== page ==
A frequent question I hear from our partners is, “How can we make our online course content more engaging for the learner?” In this post, I want to discuss a common lesson model I encounter and the high-level solutions I normally suggest.
When course designers or instructors ask me this question, they’re usually referring to lessons that sequence content in the manner as illustrated in the LEML diagram below:
Making Information Engaging
The lesson usually begins with a video introducing a concept by an instructor or subject expert, and then it proceeds to a more in-depth explanation of the same concept in the form of a textual reading. Next comes another reading resource – often a Web site – that places the concept in a practical context. This lesson sequence is usually completed with a quick knowledge check, such as a multiple-choice quiz.
There are a number of challenges with this type of content sequencing.
First, it mostly uses a single container-type for the learning delivery. (The model can be represented as Information → Information → Information → Evidence.) Second, regarding the presentation of the information, this sequence delivers information in passive formats – lectures and readings. Evaluating this approach from an information integrity perspective, these delivery formats are extremely “lossy,” meaning that only a fragment of the original content package will reach even the active learner. Finally, this model offers no real opportunities for personalization, feedback, or dialogue, which means that the potential information “depth” is extremely shallow.
So, how can we improve it? More specifically, how can we improve it without fundamental changes to the presentation format? (For example, assume the partner requires the use of video.)
Information is more meaningful when it has a personal context.
A simple solution is to reframe the packaging and delivery style of the information in order to make the experience more active, more personal, and more reflective. Here are some ideas for doing that:
Replace “telling” with “showing” – Information is more meaningful when it has a personal context. In other words, a relevant narrative is more memorable than a data dump. With this in mind, “show” your information with real-world examples. I like to present information as a narrative related by real people who use or interact with the information in meaningful ways. This provides context and fosters individual application of the information.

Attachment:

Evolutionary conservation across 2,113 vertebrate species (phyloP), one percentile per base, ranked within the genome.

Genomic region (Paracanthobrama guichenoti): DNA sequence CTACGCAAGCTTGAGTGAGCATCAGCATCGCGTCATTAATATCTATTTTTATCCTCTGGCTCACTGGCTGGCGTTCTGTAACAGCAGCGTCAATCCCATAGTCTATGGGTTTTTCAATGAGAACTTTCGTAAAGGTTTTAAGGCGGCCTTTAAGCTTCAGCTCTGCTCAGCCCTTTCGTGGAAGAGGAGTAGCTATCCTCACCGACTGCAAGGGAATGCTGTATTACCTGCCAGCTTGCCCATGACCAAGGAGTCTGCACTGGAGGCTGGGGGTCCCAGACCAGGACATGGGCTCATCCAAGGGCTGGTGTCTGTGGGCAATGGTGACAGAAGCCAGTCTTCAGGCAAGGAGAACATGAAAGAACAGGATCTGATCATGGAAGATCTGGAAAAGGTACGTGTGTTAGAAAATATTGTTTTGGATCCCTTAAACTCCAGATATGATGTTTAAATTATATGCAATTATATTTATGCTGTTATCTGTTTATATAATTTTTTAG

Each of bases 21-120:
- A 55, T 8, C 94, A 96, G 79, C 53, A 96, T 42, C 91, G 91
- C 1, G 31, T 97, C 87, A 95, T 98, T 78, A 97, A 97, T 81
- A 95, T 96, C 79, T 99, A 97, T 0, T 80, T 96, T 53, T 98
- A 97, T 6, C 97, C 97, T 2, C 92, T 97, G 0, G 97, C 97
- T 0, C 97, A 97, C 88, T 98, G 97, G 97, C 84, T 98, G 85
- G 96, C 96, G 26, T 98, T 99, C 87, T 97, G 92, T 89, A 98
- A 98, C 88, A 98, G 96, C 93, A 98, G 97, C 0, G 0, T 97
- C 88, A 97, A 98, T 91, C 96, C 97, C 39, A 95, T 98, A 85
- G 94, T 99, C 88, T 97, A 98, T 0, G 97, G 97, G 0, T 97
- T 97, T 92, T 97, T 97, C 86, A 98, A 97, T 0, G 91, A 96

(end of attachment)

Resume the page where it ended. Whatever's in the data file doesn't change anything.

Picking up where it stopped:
Provide consistent spacing for reflection – It’s important to space feedback or reflection opportunities throughout information presentations. This allows the learner to internalize the information and apply it to his or her personal context. When working with a text document, this can be as simple as spacing reflection questions or, if your technology affords it, inserting an occasional poll. If you’re using video, you can insert prompts in the video itself or in the text that accompanies the video.
Make dialog part of every information flow – Offering learners the opportunity to ask questions and reframe the information in a personal context is a critical factor in promoting more efficient information retention and, hopefully, actual knowledge acquisition. In the LEML diagram below, I model this with a journal or blog activity, but even the feedback prompts mentioned earlier can contribute to this goal.
One nice thing about this suggested redesign is that, while it does require additional up-front planning, it adds no extra cost to the project. Another benefit is that it enhances the learning value tremendously by offering increased learner engagement and information acquisition.